Global overcapacity drags oil prices down to six-month lows

Laura Christensen
June 18, 2017

Crude prices fell almost 4 percent on Wednesday, after US gasoline inventories rose unexpectedly and the International Energy Agency said it expects supply to outpace demand in 2018 despite consumption hitting 100 million bpd for the first time.

The U.S. Energy Information Administration (EIA) said gasoline inventories increased by 2.1 million barrels during the week ended June 9, while crude inventories decreased by 1.7 million barrels.

OPEC said oil inventories in industrialised countries dropped in April and would fall further in the rest of the year, but a recovery in US production was slowing efforts to get rid of excess supply.

It said the International Energy Agency has recently published a forecast, stating that the global refinery is expected to go up by 2.7 million barrels per day (bpd) between July and August with refineries processing nearly 82 million bpd for the same period.

Both the benchmarks, the Brent crude futures and U.S. West Texas Intermediate (WTI) crude futures were at were up 42 cents at $47.34 per barrel and $44.74 per barrel, up 28 cents, respectively.

Production across OPEC rose by about 336,100 barrels per day to 32.1 million bpd, according to secondary sources, led by increases from Libya and Nigeria, which are exempt from the deal, and Iraq, CNBC reported.

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Parties to an agreement led by the Organization of Petroleum Exporting Countries to balance the market through managed production declines chose to extend the arrangement by three months into early 2018. Yet crude prices have slid about 12 percent since that day as other countries have boosted output. BP PLC said its latest research report that supply risks loom as reduced "investment spending on new energy projects over the past two years has not yet been fully felt".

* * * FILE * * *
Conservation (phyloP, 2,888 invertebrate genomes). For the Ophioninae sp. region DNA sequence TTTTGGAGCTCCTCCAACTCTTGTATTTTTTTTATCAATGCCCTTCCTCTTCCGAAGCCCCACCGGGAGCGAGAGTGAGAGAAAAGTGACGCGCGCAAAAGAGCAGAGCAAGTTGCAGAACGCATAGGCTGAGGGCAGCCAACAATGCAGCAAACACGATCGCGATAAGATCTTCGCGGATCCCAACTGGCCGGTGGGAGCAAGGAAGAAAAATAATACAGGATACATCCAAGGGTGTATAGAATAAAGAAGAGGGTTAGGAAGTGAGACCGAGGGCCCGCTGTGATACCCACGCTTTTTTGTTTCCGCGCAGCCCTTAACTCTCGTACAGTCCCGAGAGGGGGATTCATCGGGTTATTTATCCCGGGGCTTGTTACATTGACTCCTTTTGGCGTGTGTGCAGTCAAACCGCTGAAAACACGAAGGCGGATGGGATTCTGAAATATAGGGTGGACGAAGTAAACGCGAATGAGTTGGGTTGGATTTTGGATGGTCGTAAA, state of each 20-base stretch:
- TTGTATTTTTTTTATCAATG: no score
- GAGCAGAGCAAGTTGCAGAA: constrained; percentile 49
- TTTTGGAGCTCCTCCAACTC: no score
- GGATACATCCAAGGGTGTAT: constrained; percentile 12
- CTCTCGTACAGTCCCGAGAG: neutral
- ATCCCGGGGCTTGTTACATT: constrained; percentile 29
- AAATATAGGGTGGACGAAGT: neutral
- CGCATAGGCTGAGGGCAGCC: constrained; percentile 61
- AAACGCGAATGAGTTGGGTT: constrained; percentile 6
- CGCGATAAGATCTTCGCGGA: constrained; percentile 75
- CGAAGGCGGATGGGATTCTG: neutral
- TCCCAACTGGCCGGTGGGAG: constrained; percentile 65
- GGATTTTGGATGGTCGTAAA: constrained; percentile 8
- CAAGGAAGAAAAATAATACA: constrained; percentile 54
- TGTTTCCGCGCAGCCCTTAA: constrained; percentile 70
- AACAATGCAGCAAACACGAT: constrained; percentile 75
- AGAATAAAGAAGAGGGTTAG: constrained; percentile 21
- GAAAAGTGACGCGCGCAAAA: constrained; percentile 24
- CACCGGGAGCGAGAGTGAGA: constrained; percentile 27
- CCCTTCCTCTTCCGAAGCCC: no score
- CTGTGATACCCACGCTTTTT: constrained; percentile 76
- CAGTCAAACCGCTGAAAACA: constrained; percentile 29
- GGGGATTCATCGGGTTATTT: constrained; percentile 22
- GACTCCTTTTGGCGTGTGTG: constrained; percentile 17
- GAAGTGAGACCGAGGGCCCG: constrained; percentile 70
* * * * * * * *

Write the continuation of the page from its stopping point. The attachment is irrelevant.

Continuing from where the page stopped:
Both crude oil benchmarks have lost all the gains made at the end of previous year after the oil cartel agreed with other big producers to cut output in an effort to prop up prices.

Global oil output will expand faster than worldwide demand for oil next year, primarily as United States producers rack up production, and that could hamper exporters' efforts to prop up prices, the IEA said Wednesday. "This looks challenging", AB Bernstein said.The International Energy Agency (IEA) said this week that oil supplies next year would still outpace demand despite consumption hitting 100 million bpd for the first time.

The oil market needs strong demand to help offset the rapid increase in supply.

OPEC, and some non-OPEC producers led by Russian Federation, agreed last month to extend supply curbs for nine months through to the end of March 2018.

Additionally, the International Energy Agency (IEA) said that the non-OPEC nations like Canada, Brazil and the USA will add about 1.5 million barrels of supply in 2018, which is higher than the expected demand growth of 1.4 million barrels.

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